Q & A with Riyahd Cassiem
3D Concept Art presents an Q & A with a very talented Visual development artist specializing in Concept design, illustration and Character creation, Riyahd Cassiem. He has been around for about seven (7) years working in production of short and feature films, advertisements and games. For companies like Video lab, Monster Studios, Refinery, Pollen, and is a lecturer in concept art for animation, games and films at Open Window School of Visual Communication.
He uses frequently his talent to make concepts and illustrations, both traditional and digital as a freelancer and also teaches valuable know how in different workshops. His work has been published in different international publications like 3d world, 3d artist, Advanced Photoshop, Exotique, Bio Mech Art, Imagine Fx and many more.
| 3D Concept Art: Tell us about you and how did you become interested in concept design, illustration and 3d modeling?
| Riyahd Cassiem: → I am an independent freelance artist based in Johannesburg South Africa. I have been into art since I was a young, fascinated by graphic novels, games, and films which lead me into computer graphics.
I’m continually evolving as I explore different subjects and mediums using a mixture of sketching, digital sculpting, and painting to visualize ideas. I like to work within the science fiction and fantasy genres and enjoy creating character concepts.
| 3CA: Your specialization is within visual development, in your opinion, what defines a good concept and illustration?
| R.C: → I think a good concept design or illustration should convey the idea as clear as possible and fit the brief of the story line, as well as enhancing on the original concept if the brief allows for it.
Be it designing a character or concept a scene where conveying the mood is more important than the rendering. Fundamental art and design principles come into play to achieve a good design, from anatomy, form, light, composition, texture, and color ,shape all of the wichs contribute to the final result.
| 3CA: Where do you get inspiration from and who are your role models?
| R.C: → The fantasy and science fiction I was exposed to as a child had a profound effect on my art. Films like Aliens, Blade Runner, Predator, Akira, Ghost in the shell and Terminator hit my imagination. Particularly the dark and gloomy sequences and the underlying currents of horror within a distant future.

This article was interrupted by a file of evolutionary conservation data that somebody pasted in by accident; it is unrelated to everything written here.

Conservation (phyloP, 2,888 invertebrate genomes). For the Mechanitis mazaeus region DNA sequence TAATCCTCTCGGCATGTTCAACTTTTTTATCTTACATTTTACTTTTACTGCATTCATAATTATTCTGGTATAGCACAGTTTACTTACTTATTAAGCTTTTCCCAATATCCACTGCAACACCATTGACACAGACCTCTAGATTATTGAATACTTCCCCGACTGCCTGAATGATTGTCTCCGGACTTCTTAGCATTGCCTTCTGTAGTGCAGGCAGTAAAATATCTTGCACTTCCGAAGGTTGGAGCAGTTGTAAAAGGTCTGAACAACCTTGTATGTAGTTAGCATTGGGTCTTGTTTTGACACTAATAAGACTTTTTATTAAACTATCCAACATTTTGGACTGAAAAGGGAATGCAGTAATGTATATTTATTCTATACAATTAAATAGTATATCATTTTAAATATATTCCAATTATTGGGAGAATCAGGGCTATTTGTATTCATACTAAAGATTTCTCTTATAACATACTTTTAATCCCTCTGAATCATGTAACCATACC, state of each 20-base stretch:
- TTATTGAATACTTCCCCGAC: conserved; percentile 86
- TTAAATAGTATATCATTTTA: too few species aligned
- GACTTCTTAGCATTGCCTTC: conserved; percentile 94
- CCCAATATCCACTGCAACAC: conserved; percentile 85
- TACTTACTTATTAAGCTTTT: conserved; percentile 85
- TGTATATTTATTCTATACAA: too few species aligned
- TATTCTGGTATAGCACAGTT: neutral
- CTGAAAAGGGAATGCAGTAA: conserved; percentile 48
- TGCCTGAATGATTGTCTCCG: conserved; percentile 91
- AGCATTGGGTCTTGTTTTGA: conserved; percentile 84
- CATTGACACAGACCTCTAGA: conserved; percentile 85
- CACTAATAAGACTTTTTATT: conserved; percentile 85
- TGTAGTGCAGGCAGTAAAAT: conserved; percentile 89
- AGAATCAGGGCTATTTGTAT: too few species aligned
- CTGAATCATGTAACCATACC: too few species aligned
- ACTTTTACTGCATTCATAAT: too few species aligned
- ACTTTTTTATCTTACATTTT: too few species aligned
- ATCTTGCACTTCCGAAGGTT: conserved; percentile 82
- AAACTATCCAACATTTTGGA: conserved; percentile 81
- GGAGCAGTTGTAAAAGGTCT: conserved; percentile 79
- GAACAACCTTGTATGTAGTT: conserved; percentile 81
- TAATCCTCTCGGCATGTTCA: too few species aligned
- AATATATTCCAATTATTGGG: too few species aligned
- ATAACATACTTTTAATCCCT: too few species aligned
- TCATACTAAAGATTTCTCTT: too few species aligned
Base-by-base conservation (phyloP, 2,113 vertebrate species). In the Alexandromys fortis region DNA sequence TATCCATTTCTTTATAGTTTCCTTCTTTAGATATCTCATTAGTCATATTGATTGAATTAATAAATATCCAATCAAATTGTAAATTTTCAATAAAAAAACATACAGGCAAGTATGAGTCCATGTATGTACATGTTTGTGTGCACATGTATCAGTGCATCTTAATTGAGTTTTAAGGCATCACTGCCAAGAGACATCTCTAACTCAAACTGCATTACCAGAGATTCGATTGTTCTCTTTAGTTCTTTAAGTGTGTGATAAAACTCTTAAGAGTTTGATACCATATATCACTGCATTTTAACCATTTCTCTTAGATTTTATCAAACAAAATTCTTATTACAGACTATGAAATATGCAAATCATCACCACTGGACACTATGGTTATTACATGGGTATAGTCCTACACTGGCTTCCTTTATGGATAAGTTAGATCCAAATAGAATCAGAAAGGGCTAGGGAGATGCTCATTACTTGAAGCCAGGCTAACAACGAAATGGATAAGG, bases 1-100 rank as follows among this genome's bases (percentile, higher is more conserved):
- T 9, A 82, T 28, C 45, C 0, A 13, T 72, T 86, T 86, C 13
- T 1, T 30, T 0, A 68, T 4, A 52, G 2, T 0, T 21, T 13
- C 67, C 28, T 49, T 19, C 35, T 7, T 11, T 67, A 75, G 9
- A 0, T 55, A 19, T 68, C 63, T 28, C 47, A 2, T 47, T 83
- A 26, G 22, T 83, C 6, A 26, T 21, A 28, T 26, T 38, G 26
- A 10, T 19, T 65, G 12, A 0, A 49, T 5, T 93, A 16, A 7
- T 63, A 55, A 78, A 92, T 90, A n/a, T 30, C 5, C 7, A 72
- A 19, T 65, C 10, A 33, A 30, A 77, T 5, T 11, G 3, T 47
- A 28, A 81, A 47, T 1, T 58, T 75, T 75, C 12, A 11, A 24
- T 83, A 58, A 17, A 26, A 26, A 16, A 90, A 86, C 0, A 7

I draw inspiration from my environment and subjects I’m interested in, from real world science, technology, robotics, industrial design, as well as science fiction and fantasy sources. To name a few artists that have inspired me is Hr Giger ( Alien Film illustrator), Syd Mead (Blade Runner Film concept designer), Katsuhiro Otomo (Akira, manga creator), Greg Capullo (comic book artist) and Frank Fezetta (fantasy artist).
| 3CA: Describe your process for achieving fast concepts and nailing down the defects and pros in your idealization?
| R.C: → It does depend on the requirements of the project in order to gauge which techniques and workflow to approach going forward. My mood and state of mind play a role in which direction I take.
I tend to use a mixture of 2d and 3d techniques to work out the concept. I will either start sketching out the rough idea on paper, or produce digital or 3d sketches to block out the concept for the project. focusing on getting the idea across using fundamental art and design principles from composition, form, silhouette and lighting to establish the initial concept. Then I go through the iterative process of developing the concept further going into a more refined digital painting or composite.
| 3CA: Any good advice for artists and students who want to get into the business as a visual development artist within the 3d space?
| R.C: → Practice, Practice, Practice, Let your imagination soar. It takes hard work and dedication towards your craft, to get some where in this business. This industry does require you to have a thick skin and being able to learn from your mistakes. Do not let failure depress you, look at it as a learning curve. Having a solid foundation in the fundamentals of art and design help to develop your self as a artist.
Practice, Practice, Practice, Let your imagination soar. It takes hard work and dedication towards your craft, to get somewhere in this business. This industry does require you to have a thick skin and being able to learn from your mistakes. Do not let failure depress you, look at it as a learning curve. Having a solid foundation in the fundamentals of art and design help to develop yourself as an artist.
Research and absorb art history, learning from other artist, sculptors, writers. Be like a sponge.
It’s important to network and market your self-consistently. Create a platform to showcase your work, like creating a website or blog, posting your work to the online galleries and forms, interacting with your peers and community, making sure your work is getting seen by others. Draw inspiration forms the subjects you interested in, be open to new tools and techniques and try to push your limits of your skill set. Use your instincts and trust your intuition.
3D Concept Art Community thanks, Riyahd Cassiem for this interview. For sharing parts of his experience and knowledge. He gives really important information in this Q & A but also about what you should think about during the road on becoming a better artist. A solid foundation in fundamentals of art and design to help develop yourself, don’t forget to be an explorer.